“I think the key thing for us when people actually come to Washington, they’re always wowed by the things they don’t know about us,” says Ferguson. “That’s where DC Cool comes in, because we can focus on our neighborhoods, cultural diversity, nightlife, shopping, theater and other things that don’t necessarily really resonate when people think about Washington as a destination.”
The Evolution of Destination Content Curation
DCcool.com reached 1,205,439 unique pageviews during its run, which will soon be coming to an end. Destination DC announced yesterday that it’s going to rebuild its primary Washington.org website and integrate the DC Cool brand and content throughout the bureau’s social media platforms. That site is scheduled to launch next spring.
According to Ferguson, the new digital platform is going to include a lot more user-generated content and social media engagement, because Destination DC is shifting its focus more toward the millennial age customer.
“The thing about destination marketing that doesn’t always resonate with most people is that it’s all about economic development,” explains Ferguson. “For us, in terms of economic impact, we bring people into the city who come here for a few days and then leave. As we look at our target audiences, we’re focusing more on millennials simply because they’re becoming the largest populace in the U.S who represent the largest potential of future visitors to our city.”
On September 15, Destination DC hosted about 200 of its 850 members for its first Social Media U event, which took place at the National Museum of America History’s new Innovation Wing. The bureau brought in social media experts to educate their partners about how to maximize the power of social media and what resonates with millennial consumers these days.
For example, there was an emphasis on Instagram best practices. The DC Cool Instagram account has 13,500 followers, with engagement during last year jumping 866% in followers over the year previous.
Through educational sessions like that, Destination DC is building a more cohesive destination brand message by aligning more destination partners with the overarching vision.
That’s important because another interesting thing about DC Cool, there’s a decidedly more elevated range of content than most other tourism bureaus, which is perhaps indicative of the destination. The October 2015 calendar of events, for example, emphasizes art, music and culture, and there’s only a passing glance at trendy food and beverage. It’s somewhat refreshing to not be inundated with endless lists of gastropubs.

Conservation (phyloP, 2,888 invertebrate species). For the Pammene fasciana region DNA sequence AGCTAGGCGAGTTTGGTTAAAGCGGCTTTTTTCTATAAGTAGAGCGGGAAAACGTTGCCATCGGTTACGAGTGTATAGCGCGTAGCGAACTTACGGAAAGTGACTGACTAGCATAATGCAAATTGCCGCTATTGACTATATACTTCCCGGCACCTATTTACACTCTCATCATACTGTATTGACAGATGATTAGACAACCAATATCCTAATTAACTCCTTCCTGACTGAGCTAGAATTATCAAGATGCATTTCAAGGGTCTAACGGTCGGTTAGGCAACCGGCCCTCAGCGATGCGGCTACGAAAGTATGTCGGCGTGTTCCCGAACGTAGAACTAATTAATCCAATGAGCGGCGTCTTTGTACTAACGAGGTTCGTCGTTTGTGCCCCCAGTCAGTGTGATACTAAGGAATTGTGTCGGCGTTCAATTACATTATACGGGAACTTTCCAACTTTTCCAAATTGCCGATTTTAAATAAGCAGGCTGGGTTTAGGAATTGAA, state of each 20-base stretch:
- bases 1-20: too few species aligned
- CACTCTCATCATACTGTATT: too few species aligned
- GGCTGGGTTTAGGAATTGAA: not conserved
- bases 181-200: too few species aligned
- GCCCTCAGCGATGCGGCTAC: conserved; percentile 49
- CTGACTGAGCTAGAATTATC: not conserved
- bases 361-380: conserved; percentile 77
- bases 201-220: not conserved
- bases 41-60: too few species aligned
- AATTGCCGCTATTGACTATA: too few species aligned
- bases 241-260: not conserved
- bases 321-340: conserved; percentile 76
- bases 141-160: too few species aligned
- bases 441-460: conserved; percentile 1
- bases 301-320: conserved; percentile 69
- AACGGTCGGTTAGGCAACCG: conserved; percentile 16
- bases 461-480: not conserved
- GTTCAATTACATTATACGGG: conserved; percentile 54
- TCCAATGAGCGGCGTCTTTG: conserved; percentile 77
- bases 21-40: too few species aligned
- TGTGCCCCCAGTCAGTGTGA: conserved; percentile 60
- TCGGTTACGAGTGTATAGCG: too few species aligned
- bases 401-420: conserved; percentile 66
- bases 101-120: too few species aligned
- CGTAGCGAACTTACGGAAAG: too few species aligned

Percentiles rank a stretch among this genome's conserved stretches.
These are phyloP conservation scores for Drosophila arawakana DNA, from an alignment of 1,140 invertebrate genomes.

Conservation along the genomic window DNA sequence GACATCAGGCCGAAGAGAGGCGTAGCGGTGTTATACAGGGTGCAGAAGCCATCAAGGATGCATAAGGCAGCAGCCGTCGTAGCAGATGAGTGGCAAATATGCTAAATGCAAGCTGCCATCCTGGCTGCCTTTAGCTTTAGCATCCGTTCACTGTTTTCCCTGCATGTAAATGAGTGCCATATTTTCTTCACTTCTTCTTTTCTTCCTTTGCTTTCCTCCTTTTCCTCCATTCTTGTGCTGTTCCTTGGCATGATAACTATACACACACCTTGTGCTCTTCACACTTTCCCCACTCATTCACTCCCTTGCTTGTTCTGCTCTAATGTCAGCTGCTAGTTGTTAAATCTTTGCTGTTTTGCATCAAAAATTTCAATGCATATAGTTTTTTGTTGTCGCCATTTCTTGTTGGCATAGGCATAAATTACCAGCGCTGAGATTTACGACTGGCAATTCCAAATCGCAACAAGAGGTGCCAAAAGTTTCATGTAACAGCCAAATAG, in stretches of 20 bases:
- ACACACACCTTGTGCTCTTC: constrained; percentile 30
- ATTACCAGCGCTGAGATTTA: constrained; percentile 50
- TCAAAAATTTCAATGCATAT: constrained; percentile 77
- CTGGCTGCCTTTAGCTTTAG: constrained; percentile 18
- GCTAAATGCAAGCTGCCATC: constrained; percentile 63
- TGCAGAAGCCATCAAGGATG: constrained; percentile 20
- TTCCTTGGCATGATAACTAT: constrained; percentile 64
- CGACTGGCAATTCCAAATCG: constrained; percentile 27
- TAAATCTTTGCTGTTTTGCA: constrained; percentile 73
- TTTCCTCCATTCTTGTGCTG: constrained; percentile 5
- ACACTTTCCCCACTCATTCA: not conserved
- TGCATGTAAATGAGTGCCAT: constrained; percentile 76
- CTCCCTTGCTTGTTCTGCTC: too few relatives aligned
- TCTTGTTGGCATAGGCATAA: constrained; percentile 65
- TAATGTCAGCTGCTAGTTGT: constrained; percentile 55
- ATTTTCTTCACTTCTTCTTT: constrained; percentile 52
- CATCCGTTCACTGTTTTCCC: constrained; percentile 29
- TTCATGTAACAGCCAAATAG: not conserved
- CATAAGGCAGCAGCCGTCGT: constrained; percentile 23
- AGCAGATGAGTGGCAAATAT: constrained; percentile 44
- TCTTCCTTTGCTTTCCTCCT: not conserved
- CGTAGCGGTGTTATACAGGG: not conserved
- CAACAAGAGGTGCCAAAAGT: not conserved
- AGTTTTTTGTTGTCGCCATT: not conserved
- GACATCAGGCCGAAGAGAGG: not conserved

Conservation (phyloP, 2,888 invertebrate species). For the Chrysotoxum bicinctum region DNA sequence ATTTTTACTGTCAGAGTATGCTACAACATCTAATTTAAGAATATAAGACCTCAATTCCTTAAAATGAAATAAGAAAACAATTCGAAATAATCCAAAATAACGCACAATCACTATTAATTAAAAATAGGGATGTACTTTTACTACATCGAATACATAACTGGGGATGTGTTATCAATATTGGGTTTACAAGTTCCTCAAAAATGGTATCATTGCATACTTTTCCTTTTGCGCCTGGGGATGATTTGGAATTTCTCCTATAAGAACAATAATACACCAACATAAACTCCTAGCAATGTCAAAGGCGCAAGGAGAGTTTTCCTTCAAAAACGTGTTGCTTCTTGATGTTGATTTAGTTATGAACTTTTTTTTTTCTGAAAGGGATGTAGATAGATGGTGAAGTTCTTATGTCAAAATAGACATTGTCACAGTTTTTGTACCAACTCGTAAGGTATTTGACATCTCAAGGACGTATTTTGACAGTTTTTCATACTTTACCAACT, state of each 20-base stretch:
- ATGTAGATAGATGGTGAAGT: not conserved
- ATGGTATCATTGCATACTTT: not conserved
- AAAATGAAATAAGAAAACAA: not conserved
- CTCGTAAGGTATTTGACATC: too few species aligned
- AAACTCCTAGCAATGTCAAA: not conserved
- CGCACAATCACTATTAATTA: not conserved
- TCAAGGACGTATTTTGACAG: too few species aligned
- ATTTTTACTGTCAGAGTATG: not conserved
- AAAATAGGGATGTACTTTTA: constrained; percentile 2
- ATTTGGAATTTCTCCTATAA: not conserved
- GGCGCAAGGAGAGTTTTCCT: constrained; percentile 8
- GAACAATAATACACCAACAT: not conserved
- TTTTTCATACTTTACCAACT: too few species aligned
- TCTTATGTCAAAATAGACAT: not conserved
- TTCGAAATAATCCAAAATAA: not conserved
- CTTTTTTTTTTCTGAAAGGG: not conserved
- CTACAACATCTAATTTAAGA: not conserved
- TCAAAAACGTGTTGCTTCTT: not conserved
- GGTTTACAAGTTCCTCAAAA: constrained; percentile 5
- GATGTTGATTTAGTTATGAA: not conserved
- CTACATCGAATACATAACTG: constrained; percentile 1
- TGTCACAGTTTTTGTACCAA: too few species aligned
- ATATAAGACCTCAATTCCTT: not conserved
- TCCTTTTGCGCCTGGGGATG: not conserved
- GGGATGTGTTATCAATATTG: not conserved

Also, DC Cool links to other programming initiatives that Destination DC supports. The first Landmark Music Festival took place last week to raise money to repair parts of the National Mall. The collaboration with A Creative DC is dedicated to supporting the independent arts community in DC.
Ferguson also points out the Women’s Voice Theater Festival showcasing female personalities in the DC theater district. The promotional video (above) was designed in black and white to align with the DC Cool platform.
Lastly, we asked Ferguson if DC Cool in general targets the meetings and convention market.
“Part of our goal is to ensure our meetings have record attendance, so by having a campaign like DC Cool, our visitors are coming to a convention not only because they can go to Capitol Hill to lobby Congress, but they can really diversify their time in our destination,” he told us. “Because we realize strong convention destinations are linked to strong leisure destinations, and for us, it’s important to get that message out. DC Cool allows us to do that.”
Destination DC supplied the following data from its 2014 ROI Study on the DC Cool spring/summer campaign:
- $3 million spent on the campaign
- $98 million in visitor spending
- $33 in visitor spending per every $1 in campaign spending
- $2.54 in taxes collected for every $1 in campaign spending
- $7.6 million in taxes collected on visitor spending
- 31% aided recall rate of the ads in 2014 versus the average 2% recall rate for marketing campaigns. Source: Destination Analysts.
[Editor’s note: An earlier version of this story included incorrect statistics on pageviews, which applied to the Washington.org portal, originally supplied by Destination DC.]